We still had a bazooka team and a machine gun section with us, though we were short six guys, we still had a lot of punch. Doc Milbury, the company medic, rode with us as often as he could, he said it was to keep an eye on us. He was with us today. Now that we had liberated five halftracks, all with .50 caliber machine guns mounted on them, we were riding in style. Cat had started referring to our platoon as "Kampfgruppe Paddock." Which I guess means "battle group" in Kraut. Paddock of course was our lieutenant in command, so the group was named after him. I'm still learning.
Yeah, I started smoking, helps to settle my nerves. I've written home a few times but haven't mentioned that, nor have I mentioned that I've killed more than a few Germans. So I talk about the French countryside, it is really pretty around here, not all closed in like in Normandy. Reminds me a bit of Vermont up around Burlington. But with not as many trees. Good looking farmland from the looks of it.
|The road to Meaux, France, just east of Paris|
What was left of platoon HQ was riding with Sgt Brandt's section, Brandt was still keeping an eye on the lieutenant. He seemed to be gradually coming around, he was young and impressionable, but he was also pretty tough Brandt had noticed.
"Bill," 2Lt Paddock turned to Brandt as the halftrack clattered around a corner, "our intel says that 3rd Armored had cleared out all the Krauts between here and," briefly he consulted his map, "and this place, Château-Thierry."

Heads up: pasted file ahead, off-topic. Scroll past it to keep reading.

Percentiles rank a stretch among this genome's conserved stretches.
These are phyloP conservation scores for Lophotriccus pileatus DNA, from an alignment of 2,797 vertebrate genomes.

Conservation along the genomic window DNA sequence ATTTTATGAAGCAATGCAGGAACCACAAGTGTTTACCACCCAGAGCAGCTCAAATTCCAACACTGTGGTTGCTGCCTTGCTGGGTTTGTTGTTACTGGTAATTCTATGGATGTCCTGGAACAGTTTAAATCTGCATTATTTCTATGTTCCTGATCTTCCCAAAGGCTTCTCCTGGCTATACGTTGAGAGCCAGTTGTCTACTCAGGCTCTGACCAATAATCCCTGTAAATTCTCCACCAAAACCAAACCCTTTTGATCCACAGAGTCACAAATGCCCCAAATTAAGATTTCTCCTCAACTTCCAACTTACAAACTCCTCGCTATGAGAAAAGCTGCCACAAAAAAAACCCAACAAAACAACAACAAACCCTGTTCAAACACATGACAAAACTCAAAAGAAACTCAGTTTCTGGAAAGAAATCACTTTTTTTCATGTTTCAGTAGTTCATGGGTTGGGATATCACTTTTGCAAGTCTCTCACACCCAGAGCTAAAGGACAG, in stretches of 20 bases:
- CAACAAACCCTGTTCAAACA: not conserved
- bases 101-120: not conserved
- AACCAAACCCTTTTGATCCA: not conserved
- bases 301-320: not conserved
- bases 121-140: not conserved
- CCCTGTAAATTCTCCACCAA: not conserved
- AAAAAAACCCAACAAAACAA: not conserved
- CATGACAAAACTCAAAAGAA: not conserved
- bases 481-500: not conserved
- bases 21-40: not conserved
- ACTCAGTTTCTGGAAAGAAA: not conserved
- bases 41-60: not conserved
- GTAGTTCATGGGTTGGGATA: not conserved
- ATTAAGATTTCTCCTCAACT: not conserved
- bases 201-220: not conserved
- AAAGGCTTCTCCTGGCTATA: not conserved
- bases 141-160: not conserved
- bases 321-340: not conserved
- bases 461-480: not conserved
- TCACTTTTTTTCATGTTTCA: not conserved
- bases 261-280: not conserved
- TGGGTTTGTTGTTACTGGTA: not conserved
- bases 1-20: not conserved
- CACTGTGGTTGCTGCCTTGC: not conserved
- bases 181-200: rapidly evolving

"Didn't we fight a big battle there back in World War I L.T.?" Brandt knew some history, it wasn't that long ago that he'd been in high school, so he remembered some of his lessons.
"That's right, our 3rd Division and some French division held off a Kraut offensive and then counter-attacked. Might have been America's first fight in that war, I don't really remember all that much about it."
"Anyways, supposedly 3rd Armored is moving to the north fast, all we're supposed to do is make sure that the places the tankers liberated, are actually cleared of Krauts. There have been a couple of occasions where some supply guys were moving into a 'liberated' village only to get shot up by some stay-behind Krauts. Booby traps are a problem too, tell the guys no souvenirs and don't f**cking touch anything suspicious, which is pretty much everything."